On this dayJul 21, 1913

35 Black People Burned to Death in Mississippi Prison Camp

On July 21, 1913, 35 Black men at Oakley Farm, a segregated prison camp in Mississippi, burned to death when the neglected dormitory they were locked into at night caught fire.

Each night, the men who were forced to labor as convicts at Oakley Farm were locked into the second floor of an all-wooden building, where they slept on the floor together. The second floor had metal bars on each window and the building had only one exit—through a single door on the first floor, where the prison stored hay, molasses, and other flammable materials. The dormitory was referred to as an “antiquated convict cage,” and as one report later noted, “everything was in the fire’s favor.”

Shortly before midnight, two watchmen patrolling the prison noticed flames coming out of the windows of the first floor of one of the prison dormitories. Because the prison did not have any fire extinguishing gear, the watchmen simply stood by as the fire grew, failing to take any measures to try to save the individuals locked inside. As flames quickly engulfed the dormitory, the men imprisoned upstairs began shouting for help. With bars on all the windows and the singular exit blocked by the fire, they were left with no way out, and all 35 of the men in the dormitory burned to death.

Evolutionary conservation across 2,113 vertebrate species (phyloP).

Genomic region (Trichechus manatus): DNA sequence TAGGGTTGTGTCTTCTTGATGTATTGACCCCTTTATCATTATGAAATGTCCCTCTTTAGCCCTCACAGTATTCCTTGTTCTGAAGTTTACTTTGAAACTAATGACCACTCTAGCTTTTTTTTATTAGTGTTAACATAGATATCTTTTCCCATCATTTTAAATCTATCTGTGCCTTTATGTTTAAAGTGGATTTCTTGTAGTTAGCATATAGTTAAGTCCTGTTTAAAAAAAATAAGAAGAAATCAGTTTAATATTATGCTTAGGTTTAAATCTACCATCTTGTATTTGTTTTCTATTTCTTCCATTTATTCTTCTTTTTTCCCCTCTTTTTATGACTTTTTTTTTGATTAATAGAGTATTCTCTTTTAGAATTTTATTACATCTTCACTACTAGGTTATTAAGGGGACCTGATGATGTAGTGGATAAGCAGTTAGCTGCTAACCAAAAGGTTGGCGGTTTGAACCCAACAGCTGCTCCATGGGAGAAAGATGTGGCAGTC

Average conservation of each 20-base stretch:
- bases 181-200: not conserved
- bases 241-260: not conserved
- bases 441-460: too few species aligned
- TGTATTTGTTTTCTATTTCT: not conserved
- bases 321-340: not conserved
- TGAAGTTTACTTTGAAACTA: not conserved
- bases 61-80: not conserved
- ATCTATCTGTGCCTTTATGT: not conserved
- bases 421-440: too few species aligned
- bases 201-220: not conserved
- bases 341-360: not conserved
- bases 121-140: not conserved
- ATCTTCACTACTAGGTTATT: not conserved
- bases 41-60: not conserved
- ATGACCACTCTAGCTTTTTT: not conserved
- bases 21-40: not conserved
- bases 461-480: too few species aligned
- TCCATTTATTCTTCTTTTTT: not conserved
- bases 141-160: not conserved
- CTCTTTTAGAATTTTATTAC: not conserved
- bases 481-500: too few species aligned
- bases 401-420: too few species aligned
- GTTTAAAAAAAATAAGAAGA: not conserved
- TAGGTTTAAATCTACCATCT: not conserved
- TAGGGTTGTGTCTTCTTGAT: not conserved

After the Civil War, the abolition of slavery dealt a severe economic blow to Southern states whose agricultural economies had been built on the backs of unpaid Black people who had been held in bondage for generations. Mississippi, among other states, took advantage of the loophole included in the Thirteenth Amendment, which prohibited slavery and involuntary servitude “except as a punishment for crime,” to create the system of convict leasing. 

Through convict leasing, Southern states profited off of the labor of incarcerated people, who were subjected to brutal physical work each day and horrific living conditions—like those at Oakley Farm—that proved deadly for many. Black Codes, discriminatory laws passed by Southern states to criminalize Black people for “offenses” like loitering, vagrancy, or not carrying proof of employment, ensured that the majority of those imprisoned, leased, and forced to work at prison camps were Black people.

Today, the Oakley Youth Development Center, a juvenile correctional facility, operates on the grounds where the segregated Oakley Farm used to be.

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